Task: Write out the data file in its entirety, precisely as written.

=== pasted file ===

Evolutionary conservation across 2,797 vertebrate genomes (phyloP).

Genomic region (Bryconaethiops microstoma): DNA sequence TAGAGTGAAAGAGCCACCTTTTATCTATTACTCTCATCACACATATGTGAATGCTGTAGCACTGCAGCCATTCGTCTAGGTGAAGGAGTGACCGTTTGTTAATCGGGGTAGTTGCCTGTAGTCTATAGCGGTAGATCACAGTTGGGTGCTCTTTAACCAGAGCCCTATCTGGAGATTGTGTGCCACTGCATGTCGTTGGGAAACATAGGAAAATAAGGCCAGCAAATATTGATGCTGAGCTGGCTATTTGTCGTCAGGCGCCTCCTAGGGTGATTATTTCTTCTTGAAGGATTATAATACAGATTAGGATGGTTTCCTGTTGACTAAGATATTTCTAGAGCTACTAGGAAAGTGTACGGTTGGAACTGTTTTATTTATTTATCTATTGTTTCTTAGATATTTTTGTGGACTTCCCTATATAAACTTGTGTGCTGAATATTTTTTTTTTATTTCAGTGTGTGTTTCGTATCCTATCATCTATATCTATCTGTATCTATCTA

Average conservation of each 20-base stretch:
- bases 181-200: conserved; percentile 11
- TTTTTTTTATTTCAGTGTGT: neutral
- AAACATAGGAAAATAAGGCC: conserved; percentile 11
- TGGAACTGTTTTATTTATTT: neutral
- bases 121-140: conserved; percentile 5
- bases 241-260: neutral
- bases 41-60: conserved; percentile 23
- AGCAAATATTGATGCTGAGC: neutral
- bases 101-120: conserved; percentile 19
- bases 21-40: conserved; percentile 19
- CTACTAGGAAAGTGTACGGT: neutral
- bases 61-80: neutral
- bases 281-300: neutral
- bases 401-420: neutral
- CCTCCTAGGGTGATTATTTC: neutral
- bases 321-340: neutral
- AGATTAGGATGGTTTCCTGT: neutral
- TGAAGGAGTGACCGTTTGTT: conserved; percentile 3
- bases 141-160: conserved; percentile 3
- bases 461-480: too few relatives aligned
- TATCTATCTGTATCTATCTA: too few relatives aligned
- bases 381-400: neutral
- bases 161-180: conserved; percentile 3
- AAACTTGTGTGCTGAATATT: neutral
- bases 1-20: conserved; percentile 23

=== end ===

Evolutionary conservation across 2,797 vertebrate genomes (phyloP).

Genomic region (Bryconaethiops microstoma): DNA sequence TAGAGTGAAAGAGCCACCTTTTATCTATTACTCTCATCACACATATGTGAATGCTGTAGCACTGCAGCCATTCGTCTAGGTGAAGGAGTGACCGTTTGTTAATCGGGGTAGTTGCCTGTAGTCTATAGCGGTAGATCACAGTTGGGTGCTCTTTAACCAGAGCCCTATCTGGAGATTGTGTGCCACTGCATGTCGTTGGGAAACATAGGAAAATAAGGCCAGCAAATATTGATGCTGAGCTGGCTATTTGTCGTCAGGCGCCTCCTAGGGTGATTATTTCTTCTTGAAGGATTATAATACAGATTAGGATGGTTTCCTGTTGACTAAGATATTTCTAGAGCTACTAGGAAAGTGTACGGTTGGAACTGTTTTATTTATTTATCTATTGTTTCTTAGATATTTTTGTGGACTTCCCTATATAAACTTGTGTGCTGAATATTTTTTTTTTATTTCAGTGTGTGTTTCGTATCCTATCATCTATATCTATCTGTATCTATCTA

Average conservation of each 20-base stretch:
- bases 181-200: conserved; percentile 11
- TTTTTTTTATTTCAGTGTGT: neutral
- AAACATAGGAAAATAAGGCC: conserved; percentile 11
- TGGAACTGTTTTATTTATTT: neutral
- bases 121-140: conserved; percentile 5
- bases 241-260: neutral
- bases 41-60: conserved; percentile 23
- AGCAAATATTGATGCTGAGC: neutral
- bases 101-120: conserved; percentile 19
- bases 21-40: conserved; percentile 19
- CTACTAGGAAAGTGTACGGT: neutral
- bases 61-80: neutral
- bases 281-300: neutral
- bases 401-420: neutral
- CCTCCTAGGGTGATTATTTC: neutral
- bases 321-340: neutral
- AGATTAGGATGGTTTCCTGT: neutral
- TGAAGGAGTGACCGTTTGTT: conserved; percentile 3
- bases 141-160: conserved; percentile 3
- bases 461-480: too few relatives aligned
- TATCTATCTGTATCTATCTA: too few relatives aligned
- bases 381-400: neutral
- bases 161-180: conserved; percentile 3
- AAACTTGTGTGCTGAATATT: neutral
- bases 1-20: conserved; percentile 23